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Coronavirus: 77 Further Deaths

News updates for Saturday 23rd January 2021.

Latest figures:

 The Health Protection Surveillance Centre has today been notified of 77 additional deaths related to COVID-19.

76 of these deaths occurred in January, 1 in December.

The median age of those who died is 84 years and the age range is 43-98 years.

There has been a total of 2,947 COVID-19 related deaths in Ireland.

As of midnight, Friday 22nd January, the HPSC has been notified of 1,910 confirmed cases of COVID-19. There is now a total of 186,184* confirmed cases of COVID-19 in Ireland.

Of the cases notified today:

887 are men / 1,016 are women

57% are under 45 years of age

The median age is 40 years old

710 in Dublin, 150 in Cork, 103 in Meath, 102 in Limerick, 86 in Louth, and the remaining 759 cases are spread across all other counties**

As of 2pm today, 1,892 COVID-19 patients are hospitalised, of which 217 are in ICU. 59 additional hospitalisations in the past 24 hours.

Dr Tony Holohan, Chief Medical Officer said: “Through the solidarity shown by families and communities across the country in recent weeks, we are beginning to flatten the curve of COVID-19 infection. Each individual effort to follow the public health advice is making an impact, but we can only continue this positive trend and drive down incidence in the community by continuing to stay at home and avoid meeting or mixing with others in our social circle, including for any close family gatherings, such as birthdays or funerals, as these can be ‘super-spreader’ events.

“We know it is possible to have COVID-19 without displaying symptoms, so we all need to behave as though we are infectious and minimise our close contacts with others. If you suspect that you might be ill, isolate away from others in your household, let your close contacts know and come forward for testing as soon as possible.”

The COVID-19 Dashboard provides up-to-date information on the key indicators of COVID-19 in the community.

*Validation of data at the HPSC has resulted in the denotification of 5 confirmed cases. The figure of 186,184 confirmed cases reflects this.

**County data should be considered provisional as the national Computerised Infectious Disease Reporting System (CIDR) is a dynamic system and case details are continually being validated and updated.

Today’s cases, 14-day incidence rate per 100,000 population and new cases in last 14 days (as of midnight 22 January 2021) (incidence rate based on Census 2016 county population)

 

County

 

Today's cases**

(to midnight 22Jan2021)

 

14-day incidence rate per 100,000 population (to 22Jan2021)

 

New Cases during last 14 days

(to 22Jan2021)

 

Ireland

 

1,910

 

 955.5

 

 45,500

 

Monaghan

 

19

 

 1,787.1

 

 1,097

 

Louth

 

86

 

 1,417.6

 

 1,827

 

Mayo

 

50

 

 1,362.4

 

 1,778

 

Carlow

 

23

 

 1,294.5

 

 737

 

Wexford

 

32

 

 1,276.4

 

 1,911

 

Waterford

 

76

 

 1,188.7

 

 1,381

 

Limerick

 

102

 

 1,167.8

 

 2,276

 

Dublin

 

710

 

 1,061.8

 

 14,306

 

Cork

 

150

 

 933.0

 

 5,065

 

Donegal

 

72

 

 926.6

 

 1,475

 

Galway

 

74

 

 914.9

 

 2,361

 

Cavan

 

33

 

 883.5

 

 673

 

Meath

 

103

 

 854.2

 

 1,666

 

Clare

 

23

 

 835.7

 

 993

 

Kildare

 

79

 

 786.1

 

 1,749

 

Tipperary

 

34

 

 785.9

 

 1,254

 

Laois

 

17

 

 776.9

 

 658

 

Offaly

 

64

 

 750.4

 

 585

 

Roscommon

 

14

 

 658.5

 

 425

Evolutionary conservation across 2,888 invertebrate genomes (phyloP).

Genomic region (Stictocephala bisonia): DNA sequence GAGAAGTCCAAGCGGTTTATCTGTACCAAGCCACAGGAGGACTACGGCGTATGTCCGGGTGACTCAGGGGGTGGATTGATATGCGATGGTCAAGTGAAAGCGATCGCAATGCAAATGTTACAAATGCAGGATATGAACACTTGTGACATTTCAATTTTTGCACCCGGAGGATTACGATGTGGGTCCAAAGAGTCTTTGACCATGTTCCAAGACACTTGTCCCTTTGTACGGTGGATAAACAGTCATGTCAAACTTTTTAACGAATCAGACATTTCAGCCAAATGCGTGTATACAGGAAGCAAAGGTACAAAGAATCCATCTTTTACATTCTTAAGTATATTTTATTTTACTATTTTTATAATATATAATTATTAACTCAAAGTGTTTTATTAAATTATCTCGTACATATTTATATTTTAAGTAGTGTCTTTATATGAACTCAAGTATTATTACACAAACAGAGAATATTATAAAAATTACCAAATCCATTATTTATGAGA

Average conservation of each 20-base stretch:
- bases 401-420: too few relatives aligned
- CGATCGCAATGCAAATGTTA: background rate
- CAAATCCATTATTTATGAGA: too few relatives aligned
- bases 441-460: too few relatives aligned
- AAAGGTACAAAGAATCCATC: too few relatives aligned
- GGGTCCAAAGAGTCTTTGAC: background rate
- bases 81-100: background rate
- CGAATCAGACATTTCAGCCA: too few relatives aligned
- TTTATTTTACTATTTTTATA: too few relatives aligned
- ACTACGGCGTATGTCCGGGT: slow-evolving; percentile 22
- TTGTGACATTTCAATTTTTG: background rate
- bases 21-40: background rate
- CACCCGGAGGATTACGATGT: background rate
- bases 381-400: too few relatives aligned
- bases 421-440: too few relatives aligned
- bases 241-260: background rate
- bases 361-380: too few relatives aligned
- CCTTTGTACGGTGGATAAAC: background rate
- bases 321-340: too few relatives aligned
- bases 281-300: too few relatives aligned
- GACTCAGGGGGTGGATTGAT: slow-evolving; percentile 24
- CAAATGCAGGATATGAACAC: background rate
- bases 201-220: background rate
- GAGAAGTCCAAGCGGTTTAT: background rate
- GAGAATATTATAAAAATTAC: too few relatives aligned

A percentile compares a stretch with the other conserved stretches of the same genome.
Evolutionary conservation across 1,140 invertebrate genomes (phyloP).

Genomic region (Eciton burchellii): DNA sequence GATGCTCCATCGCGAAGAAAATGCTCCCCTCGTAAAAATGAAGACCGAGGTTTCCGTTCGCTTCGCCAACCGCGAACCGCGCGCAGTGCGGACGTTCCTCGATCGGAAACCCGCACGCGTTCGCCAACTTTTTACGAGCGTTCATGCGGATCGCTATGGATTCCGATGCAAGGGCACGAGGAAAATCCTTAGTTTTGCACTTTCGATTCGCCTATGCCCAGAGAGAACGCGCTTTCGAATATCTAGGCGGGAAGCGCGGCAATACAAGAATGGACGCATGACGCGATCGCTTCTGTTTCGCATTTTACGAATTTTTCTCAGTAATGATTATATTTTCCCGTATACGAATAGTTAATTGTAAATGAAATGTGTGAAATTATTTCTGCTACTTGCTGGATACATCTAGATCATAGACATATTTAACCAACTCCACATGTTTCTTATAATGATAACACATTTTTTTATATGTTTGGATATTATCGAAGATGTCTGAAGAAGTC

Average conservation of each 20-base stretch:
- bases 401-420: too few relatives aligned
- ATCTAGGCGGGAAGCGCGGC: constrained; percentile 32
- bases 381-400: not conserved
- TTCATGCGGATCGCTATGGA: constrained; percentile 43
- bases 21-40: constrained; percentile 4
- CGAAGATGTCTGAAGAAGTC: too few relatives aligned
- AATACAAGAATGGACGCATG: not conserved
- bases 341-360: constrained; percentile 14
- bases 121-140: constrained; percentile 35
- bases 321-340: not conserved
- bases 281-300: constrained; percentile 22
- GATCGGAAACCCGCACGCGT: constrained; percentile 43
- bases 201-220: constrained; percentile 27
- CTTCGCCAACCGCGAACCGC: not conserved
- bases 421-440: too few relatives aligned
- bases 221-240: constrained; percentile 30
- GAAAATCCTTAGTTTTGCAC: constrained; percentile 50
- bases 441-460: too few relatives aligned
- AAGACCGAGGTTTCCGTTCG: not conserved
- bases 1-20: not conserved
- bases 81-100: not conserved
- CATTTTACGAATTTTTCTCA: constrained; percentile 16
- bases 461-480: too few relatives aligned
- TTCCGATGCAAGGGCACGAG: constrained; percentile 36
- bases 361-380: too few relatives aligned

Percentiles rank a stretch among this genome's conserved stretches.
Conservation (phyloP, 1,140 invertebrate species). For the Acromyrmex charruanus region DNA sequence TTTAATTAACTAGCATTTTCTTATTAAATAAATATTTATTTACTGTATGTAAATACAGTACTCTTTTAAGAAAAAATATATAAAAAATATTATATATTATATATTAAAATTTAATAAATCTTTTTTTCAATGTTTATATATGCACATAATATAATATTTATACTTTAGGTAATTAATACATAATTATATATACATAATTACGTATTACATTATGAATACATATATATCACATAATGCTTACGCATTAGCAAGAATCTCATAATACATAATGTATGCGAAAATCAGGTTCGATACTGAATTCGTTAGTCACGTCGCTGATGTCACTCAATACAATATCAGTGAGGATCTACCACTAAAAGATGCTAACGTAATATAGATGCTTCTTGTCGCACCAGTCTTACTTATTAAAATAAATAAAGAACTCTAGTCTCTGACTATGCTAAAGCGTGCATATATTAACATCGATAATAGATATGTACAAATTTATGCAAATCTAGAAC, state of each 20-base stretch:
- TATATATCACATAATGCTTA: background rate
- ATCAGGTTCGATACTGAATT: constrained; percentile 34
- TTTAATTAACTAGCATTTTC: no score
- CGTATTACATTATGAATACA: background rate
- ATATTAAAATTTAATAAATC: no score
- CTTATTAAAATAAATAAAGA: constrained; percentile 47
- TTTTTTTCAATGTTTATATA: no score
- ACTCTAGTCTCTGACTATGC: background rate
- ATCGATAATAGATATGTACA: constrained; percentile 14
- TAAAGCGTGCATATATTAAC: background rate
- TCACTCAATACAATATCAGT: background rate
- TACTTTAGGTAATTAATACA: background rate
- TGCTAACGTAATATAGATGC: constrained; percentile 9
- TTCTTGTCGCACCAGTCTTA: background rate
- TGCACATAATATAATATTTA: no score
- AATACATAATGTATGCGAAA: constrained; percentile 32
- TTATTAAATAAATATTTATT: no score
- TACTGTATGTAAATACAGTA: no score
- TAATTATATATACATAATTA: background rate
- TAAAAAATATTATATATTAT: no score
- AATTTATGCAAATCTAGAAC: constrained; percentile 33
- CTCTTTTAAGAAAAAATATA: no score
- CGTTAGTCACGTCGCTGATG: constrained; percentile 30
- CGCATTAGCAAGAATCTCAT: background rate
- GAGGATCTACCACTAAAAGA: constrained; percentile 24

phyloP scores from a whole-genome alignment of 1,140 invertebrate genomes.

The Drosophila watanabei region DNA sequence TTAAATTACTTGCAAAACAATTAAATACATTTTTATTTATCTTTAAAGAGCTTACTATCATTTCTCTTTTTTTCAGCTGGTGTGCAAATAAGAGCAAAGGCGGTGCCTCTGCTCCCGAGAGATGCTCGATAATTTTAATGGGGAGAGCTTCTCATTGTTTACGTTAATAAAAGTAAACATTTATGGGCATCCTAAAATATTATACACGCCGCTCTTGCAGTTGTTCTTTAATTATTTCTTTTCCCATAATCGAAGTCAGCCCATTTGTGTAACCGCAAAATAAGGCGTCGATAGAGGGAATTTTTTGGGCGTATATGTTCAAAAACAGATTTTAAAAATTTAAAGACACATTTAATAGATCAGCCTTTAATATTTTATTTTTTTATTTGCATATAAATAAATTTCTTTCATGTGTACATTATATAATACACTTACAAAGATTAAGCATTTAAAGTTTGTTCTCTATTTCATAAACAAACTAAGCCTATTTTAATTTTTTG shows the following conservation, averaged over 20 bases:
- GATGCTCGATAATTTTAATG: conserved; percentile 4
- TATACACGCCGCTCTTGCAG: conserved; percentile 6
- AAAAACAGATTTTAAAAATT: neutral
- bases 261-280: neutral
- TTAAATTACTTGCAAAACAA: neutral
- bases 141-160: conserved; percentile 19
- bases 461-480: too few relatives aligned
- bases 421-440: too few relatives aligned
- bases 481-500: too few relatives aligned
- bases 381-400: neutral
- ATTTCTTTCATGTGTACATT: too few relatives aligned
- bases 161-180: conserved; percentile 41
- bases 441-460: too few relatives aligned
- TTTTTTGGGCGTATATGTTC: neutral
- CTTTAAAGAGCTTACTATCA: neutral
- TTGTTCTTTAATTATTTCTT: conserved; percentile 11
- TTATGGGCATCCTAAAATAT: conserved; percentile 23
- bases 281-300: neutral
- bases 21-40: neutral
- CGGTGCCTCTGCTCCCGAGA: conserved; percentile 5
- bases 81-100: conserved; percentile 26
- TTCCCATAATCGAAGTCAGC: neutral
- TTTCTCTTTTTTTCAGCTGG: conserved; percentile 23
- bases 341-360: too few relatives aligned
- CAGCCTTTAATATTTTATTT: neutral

Kilkenny

 

16

 

 606.7

 

 602

 

Wicklow

 

31

 

 587.0

 

 836

 

Kerry

 

36

 

 553.8

 

 818

 

Westmeath

 

20

 

 488.9

 

 434

 

Sligo

 

25

 

 462.3

 

 303

 

Longford

 

12

 

 460.0

 

 188

 

Leitrim

 

9

 

 318.3

 

 102

 

 

Restrictions:

Level 5 lockdown restrictions will be extended until at least the end of February.

The government will then review them every four weeks.

While it's hoped schools can open next month it looks unlikely to happen from February 1st as planned.

There may also be some easing of restrictions on the construction sector, according to Taoiseach Micheál Martin:

New strain:

There's concern here over the news the new strain of coronavirus in the UK may cause more deaths.

The Chief Medical Officer Tony Holohan says this variant now accounts for over 60 per cent of recent cases in the Republic.

52 more people with covid 19 have died here and there are 2,371 new cases.

UCC Public Health Professor Ivan Perry says any rise in the transmissibility of the UK variant will lead to more deaths:

Vaccine:

AstraZeneca has reportedly told European Officials that it'll be cutting it's deliveries of Covid vaccines by 60 percent due to a 'production glitch.'

A senior EU official has told the Reuters News Agency just 31 million doses will be available, as opposed to the 80 million that was originally planned.

The European Commissioner for Health has meanwhile expressed 'deep dissatisfaction' with the development, and called for 'reliability' from the company.

Sinn Fein's Health spokesperson David Cullinane says AstraZeneca needs to explain what happened to cause the issue.

Local figures:

52 more Covid related deaths have been confirmed this evening, alongside 2,371 new cases.

757 of those infections are in County Dublin, 237 in Cork and 154 in Waterford, with the rest spread across all other counties.

There are 64 new cases in the midlands.

Westmeath has 32 cases, with another 17 people testing positive in Laois while 15 were confirmed in Offaly. 

Ireland's 14 day incidence rate per 100-thousand population is continuing to fall sharply, and now stands at 1,017.

The Chief Medical Officer has appealed to the public to 'stay the course' this weekend and continue to 'strictly adhere' to the public health guidance.

 

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